Nasal Packing

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Nasal Packing


Nasal packing is gauze, foam, or cotton that has been packed into the nasal chambers. The term nasal packing may refer to individual gauze strips or cotton pledgets that are packed as they are inserted into the nose to form a plug or may refer to a preshaped pack of foam, gauze, or cotton that is inserted into the nose as a unit. Nasal packing may be coated with petrolatum, antibiotics, or agents that aid in clot formation. Some types of nasal packing have tails made of sutures or ties, which remain outside the nose to assist in repositioning or removing the nasal packing. Preformed nasal packs may include small tubes in the center of the pack to allow some air exchange while the packing is in place.


Nasal packing is inserted into the nose by a physician to control severe nosebleeds. The purpose of the packing is to apply direct pressure onto the blood vessels located in the nasal membranes. Nasal packing may be used after nasal surgery to provide support to the nasal septum, control bleeding, and absorb drainage.


Nasal packing prevents air exchange through the nose. If both sides of the nose are packed, the client must breathe through his mouth while the packs are in place. Clients with nasal packing should be placed with the head of the bed elevated 30 degrees and observed for respiratory distress. Continued bleeding may not be apparent on the external end of nasal packing. Check the posterior oropharynx area regularly to see if blood is trickling into the back of the throat. Nasal packing can slip back or out with movement or sneezing. Check the positioning of the nasal pack routinely both at the external opening of the nose and by examining the oropharynx.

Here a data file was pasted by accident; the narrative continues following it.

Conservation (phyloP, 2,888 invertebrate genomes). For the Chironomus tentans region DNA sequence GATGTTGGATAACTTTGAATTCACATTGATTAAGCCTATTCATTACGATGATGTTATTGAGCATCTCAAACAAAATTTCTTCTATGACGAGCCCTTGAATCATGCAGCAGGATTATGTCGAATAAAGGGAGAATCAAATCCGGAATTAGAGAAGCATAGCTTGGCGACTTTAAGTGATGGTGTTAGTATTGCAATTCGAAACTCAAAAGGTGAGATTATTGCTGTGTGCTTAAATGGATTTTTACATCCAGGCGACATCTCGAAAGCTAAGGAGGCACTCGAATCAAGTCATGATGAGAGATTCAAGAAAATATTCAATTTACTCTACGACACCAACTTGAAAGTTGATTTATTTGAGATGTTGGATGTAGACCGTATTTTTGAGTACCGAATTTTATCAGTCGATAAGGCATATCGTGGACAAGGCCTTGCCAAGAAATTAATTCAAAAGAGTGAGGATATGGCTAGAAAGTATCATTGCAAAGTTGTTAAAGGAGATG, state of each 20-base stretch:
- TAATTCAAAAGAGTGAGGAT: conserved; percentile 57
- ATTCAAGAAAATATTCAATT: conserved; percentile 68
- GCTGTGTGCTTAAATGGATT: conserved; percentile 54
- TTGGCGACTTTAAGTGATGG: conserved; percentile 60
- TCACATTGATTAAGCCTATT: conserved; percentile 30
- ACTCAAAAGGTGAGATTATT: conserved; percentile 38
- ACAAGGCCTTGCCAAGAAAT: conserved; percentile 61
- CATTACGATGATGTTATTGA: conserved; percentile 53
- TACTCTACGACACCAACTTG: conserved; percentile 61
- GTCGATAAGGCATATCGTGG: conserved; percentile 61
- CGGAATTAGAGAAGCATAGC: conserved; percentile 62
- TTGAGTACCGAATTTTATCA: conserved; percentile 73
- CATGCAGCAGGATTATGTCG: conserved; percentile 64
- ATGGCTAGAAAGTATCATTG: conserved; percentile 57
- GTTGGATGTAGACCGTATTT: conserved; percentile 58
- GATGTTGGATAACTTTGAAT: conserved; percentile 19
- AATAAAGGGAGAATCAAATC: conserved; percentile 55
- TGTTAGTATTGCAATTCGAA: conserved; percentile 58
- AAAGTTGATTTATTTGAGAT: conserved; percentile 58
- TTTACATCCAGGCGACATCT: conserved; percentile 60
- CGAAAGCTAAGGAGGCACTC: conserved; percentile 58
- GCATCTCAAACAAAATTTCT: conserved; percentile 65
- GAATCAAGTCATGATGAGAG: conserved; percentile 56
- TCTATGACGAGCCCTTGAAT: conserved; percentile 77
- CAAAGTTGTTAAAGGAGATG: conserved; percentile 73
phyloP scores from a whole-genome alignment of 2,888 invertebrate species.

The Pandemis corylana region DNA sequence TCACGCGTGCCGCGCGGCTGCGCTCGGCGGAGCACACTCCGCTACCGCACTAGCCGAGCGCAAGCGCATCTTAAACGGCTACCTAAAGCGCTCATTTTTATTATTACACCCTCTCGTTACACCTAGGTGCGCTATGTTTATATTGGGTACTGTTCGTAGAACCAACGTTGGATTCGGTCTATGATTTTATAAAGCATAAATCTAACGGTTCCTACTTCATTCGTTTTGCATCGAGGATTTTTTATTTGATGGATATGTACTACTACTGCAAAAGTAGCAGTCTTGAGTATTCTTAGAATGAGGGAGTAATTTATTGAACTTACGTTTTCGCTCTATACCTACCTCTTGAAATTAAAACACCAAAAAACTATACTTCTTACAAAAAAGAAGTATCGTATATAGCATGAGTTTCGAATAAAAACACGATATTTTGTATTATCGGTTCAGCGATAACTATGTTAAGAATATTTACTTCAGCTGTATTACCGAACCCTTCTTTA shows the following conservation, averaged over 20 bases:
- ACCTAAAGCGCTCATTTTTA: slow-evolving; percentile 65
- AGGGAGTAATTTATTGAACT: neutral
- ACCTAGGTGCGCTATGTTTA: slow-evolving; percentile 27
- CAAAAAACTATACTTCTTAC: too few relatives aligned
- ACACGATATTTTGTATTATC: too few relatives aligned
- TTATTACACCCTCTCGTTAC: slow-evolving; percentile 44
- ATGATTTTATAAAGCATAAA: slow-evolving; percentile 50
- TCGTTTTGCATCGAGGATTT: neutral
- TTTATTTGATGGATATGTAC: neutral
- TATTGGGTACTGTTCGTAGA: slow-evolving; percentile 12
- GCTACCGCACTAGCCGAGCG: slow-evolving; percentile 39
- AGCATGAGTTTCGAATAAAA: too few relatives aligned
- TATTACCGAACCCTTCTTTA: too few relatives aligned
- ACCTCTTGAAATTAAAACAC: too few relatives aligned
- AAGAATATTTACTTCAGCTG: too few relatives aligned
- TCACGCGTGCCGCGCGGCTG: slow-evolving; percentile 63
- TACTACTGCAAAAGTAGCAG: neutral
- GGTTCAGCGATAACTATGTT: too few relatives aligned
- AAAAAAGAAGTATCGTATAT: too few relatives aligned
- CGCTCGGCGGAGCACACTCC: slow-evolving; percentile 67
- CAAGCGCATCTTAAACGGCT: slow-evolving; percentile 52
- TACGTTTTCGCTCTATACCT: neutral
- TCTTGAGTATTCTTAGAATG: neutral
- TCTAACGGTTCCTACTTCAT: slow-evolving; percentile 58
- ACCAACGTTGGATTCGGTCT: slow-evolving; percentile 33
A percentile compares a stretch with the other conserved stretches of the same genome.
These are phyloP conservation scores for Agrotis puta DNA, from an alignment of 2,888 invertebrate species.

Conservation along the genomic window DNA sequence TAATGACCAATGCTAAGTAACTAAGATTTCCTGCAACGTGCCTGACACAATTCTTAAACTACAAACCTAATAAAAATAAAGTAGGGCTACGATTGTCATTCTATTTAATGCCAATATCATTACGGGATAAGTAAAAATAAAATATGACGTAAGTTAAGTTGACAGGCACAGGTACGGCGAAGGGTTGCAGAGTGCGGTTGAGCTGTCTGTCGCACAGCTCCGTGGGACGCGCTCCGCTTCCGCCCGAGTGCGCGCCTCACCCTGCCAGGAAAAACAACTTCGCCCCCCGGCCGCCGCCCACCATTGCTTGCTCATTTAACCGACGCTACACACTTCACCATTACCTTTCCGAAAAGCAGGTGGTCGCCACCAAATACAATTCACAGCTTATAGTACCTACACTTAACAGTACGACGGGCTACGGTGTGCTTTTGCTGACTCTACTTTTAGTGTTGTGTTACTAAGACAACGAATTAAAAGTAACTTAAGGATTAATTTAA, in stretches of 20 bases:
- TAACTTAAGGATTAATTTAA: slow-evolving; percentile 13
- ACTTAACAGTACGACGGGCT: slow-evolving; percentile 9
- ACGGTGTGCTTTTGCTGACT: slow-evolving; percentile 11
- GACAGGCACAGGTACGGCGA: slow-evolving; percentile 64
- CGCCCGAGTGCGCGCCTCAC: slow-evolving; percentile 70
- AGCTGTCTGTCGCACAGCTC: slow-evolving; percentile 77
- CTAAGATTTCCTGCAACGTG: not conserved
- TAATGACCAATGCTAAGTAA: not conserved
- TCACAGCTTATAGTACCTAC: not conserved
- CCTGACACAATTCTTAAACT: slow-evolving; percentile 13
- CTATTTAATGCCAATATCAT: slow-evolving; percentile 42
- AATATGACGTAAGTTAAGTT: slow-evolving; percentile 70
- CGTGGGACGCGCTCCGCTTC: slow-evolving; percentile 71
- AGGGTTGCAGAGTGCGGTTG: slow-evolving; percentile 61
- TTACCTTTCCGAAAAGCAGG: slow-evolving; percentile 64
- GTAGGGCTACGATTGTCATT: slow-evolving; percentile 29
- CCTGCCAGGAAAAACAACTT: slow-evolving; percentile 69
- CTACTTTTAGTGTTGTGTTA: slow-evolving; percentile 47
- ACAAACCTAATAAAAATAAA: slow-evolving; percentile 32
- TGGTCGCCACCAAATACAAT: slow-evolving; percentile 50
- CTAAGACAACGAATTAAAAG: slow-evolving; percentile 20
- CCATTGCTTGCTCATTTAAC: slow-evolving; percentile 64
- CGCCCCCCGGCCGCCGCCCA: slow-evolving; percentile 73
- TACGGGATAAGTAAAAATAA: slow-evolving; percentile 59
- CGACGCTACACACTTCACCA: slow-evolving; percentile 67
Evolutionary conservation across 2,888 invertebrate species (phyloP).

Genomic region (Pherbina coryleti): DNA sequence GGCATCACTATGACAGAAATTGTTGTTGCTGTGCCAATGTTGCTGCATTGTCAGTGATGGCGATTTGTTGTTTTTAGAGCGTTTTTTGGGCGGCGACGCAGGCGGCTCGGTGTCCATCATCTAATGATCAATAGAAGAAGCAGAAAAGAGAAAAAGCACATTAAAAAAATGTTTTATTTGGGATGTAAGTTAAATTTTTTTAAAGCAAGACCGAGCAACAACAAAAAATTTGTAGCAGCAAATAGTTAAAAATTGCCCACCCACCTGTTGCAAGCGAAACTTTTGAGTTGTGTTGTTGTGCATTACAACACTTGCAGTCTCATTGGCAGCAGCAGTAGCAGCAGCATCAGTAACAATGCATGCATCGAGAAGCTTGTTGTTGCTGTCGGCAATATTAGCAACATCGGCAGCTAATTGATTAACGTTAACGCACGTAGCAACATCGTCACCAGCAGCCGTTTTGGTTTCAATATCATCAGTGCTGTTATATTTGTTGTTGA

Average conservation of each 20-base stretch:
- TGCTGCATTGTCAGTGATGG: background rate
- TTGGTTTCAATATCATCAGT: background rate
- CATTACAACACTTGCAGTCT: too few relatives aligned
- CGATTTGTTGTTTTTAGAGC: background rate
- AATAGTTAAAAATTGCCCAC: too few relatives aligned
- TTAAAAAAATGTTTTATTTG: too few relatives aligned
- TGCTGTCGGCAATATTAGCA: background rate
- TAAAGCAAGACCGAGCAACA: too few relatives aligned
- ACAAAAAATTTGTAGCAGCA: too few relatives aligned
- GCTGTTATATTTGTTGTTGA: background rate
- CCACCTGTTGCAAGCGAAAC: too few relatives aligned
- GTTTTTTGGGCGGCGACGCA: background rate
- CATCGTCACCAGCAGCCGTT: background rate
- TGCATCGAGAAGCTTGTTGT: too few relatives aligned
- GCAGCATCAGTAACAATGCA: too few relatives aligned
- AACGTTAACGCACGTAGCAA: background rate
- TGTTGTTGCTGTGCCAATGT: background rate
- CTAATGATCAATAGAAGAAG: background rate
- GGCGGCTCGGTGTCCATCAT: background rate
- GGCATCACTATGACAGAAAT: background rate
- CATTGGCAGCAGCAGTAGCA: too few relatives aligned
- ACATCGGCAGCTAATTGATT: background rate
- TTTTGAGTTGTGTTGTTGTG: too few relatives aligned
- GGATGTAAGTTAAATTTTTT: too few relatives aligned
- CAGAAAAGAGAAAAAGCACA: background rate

When assisting the physician with nasal packing insertion, tilt the client back into a semi-reclining position to allow visualization into the nose. Monitor the client's respiratory status and anxiety during the procedure. Assist them to keep their hands down out of the way during the procedure if necessary. Assist the physician with positioning of the client, the light, suction, and the instruments as instructed.

Local packing is a procedure used when only a small part of the nose must be packed. Typically, this occurs when one blood vessel is prone to bleeding, and there is no need to block breathing through the nose. Local packing is used when the pack can remain in place by itself. This situation can be found at the turbinates. Turbinates are folds of tissue on the insides of the nose. The folds are sufficiently firm to support packing. A small piece of gauze or cotton is wedged in between the turbinates where the blood vessel being treated is located. Local packing is left in place for up to 48 hours and then removed. The main advantage to this type of packing is that it enables the patient to breathe through his or her nose. Local packing is also more comfortable than complete packing, although the patient will still experience a sensation that something is in the nasal cavity.